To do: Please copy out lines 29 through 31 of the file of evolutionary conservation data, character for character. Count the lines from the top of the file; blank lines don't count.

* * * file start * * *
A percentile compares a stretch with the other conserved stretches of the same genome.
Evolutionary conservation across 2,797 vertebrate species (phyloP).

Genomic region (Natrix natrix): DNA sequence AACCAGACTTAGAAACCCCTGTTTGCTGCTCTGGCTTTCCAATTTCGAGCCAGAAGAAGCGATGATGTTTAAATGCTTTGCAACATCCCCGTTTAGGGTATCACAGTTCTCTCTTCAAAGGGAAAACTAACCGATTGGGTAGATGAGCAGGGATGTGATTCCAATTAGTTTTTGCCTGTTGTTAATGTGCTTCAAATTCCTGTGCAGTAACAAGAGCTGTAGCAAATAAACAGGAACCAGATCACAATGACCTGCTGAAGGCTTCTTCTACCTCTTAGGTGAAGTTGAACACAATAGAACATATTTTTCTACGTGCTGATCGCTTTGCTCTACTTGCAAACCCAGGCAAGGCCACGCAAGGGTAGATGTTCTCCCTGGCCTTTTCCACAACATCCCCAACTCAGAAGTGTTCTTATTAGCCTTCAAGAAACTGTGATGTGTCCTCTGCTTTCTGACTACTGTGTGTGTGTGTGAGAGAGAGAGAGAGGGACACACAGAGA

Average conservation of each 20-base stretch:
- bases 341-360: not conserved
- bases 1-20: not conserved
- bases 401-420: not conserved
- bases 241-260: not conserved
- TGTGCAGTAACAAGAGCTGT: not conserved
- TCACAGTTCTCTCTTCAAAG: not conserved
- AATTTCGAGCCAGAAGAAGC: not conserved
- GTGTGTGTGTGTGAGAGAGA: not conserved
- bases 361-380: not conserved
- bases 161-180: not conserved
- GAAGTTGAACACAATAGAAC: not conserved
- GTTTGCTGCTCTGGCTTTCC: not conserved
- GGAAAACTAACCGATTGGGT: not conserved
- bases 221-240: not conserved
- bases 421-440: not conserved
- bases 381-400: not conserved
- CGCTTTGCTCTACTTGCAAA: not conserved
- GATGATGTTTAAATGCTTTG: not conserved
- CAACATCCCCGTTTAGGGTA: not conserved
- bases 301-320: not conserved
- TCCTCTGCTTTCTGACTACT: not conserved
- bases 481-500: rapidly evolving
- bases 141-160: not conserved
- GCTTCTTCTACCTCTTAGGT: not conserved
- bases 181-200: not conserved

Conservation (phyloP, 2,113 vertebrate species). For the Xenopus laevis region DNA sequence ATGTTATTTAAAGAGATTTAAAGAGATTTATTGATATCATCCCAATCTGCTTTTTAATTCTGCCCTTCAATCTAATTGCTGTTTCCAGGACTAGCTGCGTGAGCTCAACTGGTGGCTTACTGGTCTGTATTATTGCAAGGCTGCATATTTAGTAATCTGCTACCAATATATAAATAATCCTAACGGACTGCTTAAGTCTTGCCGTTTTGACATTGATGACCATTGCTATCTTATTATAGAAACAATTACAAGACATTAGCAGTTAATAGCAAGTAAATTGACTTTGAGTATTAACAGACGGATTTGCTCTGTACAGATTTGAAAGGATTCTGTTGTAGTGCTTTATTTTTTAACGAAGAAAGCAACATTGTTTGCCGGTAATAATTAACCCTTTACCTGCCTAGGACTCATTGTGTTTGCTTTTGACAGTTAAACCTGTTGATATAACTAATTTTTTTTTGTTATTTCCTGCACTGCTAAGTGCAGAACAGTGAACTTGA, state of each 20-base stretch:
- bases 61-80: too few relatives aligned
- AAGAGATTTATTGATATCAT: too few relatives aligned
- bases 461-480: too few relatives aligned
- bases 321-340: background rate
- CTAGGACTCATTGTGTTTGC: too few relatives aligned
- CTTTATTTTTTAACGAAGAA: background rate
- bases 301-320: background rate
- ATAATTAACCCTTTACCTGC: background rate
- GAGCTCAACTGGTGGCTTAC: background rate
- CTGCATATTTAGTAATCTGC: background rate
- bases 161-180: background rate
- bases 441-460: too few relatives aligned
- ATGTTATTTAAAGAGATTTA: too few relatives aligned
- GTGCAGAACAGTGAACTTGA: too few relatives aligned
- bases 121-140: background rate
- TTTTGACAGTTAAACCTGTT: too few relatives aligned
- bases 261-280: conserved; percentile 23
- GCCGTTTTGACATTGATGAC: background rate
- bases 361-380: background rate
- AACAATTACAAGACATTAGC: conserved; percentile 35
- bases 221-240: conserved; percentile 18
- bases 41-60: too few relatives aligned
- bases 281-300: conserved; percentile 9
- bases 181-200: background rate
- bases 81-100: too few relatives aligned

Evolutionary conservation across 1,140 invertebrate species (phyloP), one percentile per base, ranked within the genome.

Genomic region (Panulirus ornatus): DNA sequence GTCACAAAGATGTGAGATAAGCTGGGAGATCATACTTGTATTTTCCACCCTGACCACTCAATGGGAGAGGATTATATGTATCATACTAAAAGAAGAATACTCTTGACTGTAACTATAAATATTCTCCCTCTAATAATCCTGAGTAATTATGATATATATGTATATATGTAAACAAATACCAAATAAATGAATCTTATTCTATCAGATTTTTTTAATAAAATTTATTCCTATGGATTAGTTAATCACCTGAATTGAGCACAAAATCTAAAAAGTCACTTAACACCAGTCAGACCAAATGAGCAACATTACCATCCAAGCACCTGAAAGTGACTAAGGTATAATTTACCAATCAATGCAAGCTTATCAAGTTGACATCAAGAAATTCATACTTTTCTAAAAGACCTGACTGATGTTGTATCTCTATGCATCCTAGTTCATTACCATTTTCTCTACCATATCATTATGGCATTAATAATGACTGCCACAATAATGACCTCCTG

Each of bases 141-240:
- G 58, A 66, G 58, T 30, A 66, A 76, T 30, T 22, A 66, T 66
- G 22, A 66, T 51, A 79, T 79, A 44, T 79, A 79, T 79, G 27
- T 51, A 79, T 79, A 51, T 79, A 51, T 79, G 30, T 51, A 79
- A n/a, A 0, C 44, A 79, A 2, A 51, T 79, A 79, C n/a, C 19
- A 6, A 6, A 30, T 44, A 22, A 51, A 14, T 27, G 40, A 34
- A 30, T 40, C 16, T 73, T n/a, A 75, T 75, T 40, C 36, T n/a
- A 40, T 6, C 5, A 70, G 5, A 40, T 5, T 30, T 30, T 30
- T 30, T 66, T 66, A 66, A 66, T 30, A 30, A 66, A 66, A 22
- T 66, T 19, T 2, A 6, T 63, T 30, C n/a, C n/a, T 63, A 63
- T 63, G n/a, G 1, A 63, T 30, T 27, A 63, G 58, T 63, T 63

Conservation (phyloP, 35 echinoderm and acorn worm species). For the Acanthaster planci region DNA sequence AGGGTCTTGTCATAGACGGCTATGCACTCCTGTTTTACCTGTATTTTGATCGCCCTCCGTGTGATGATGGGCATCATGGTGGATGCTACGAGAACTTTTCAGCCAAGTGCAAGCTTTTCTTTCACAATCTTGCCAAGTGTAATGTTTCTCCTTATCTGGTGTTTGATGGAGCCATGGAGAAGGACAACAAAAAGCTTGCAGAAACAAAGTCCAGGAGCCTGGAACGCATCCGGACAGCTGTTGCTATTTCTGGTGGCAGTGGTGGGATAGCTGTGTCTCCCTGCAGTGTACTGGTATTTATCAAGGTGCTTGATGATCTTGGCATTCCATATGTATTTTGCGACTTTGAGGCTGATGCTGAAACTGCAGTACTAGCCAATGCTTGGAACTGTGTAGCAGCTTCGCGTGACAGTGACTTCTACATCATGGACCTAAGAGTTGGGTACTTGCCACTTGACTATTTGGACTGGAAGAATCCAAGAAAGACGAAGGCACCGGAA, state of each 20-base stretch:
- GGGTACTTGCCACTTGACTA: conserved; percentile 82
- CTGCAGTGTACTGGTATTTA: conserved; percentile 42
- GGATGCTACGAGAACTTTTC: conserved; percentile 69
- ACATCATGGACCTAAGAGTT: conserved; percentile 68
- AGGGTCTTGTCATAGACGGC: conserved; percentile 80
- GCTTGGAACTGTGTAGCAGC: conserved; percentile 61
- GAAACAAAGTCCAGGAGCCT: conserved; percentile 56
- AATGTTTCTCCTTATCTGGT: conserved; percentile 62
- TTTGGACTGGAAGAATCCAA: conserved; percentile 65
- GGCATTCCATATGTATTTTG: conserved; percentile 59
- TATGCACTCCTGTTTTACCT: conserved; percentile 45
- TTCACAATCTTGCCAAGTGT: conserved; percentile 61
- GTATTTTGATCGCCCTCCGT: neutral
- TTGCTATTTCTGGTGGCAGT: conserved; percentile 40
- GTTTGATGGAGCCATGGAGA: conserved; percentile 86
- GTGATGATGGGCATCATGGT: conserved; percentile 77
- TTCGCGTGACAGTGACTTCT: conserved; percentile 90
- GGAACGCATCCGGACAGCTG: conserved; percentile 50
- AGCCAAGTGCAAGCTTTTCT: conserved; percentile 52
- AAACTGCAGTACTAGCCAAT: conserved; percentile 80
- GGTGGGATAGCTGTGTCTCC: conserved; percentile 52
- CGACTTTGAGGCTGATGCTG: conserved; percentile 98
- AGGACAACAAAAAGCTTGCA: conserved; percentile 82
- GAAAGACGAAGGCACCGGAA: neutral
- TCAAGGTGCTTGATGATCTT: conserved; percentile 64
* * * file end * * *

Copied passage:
- bases 181-200: not conserved

Conservation (phyloP, 2,113 vertebrate species). For the Xenopus laevis region DNA sequence ATGTTATTTAAAGAGATTTAAAGAGATTTATTGATATCATCCCAATCTGCTTTTTAATTCTGCCCTTCAATCTAATTGCTGTTTCCAGGACTAGCTGCGTGAGCTCAACTGGTGGCTTACTGGTCTGTATTATTGCAAGGCTGCATATTTAGTAATCTGCTACCAATATATAAATAATCCTAACGGACTGCTTAAGTCTTGCCGTTTTGACATTGATGACCATTGCTATCTTATTATAGAAACAATTACAAGACATTAGCAGTTAATAGCAAGTAAATTGACTTTGAGTATTAACAGACGGATTTGCTCTGTACAGATTTGAAAGGATTCTGTTGTAGTGCTTTATTTTTTAACGAAGAAAGCAACATTGTTTGCCGGTAATAATTAACCCTTTACCTGCCTAGGACTCATTGTGTTTGCTTTTGACAGTTAAACCTGTTGATATAACTAATTTTTTTTTGTTATTTCCTGCACTGCTAAGTGCAGAACAGTGAACTTGA, state of each 20-base stretch:
- bases 61-80: too few relatives aligned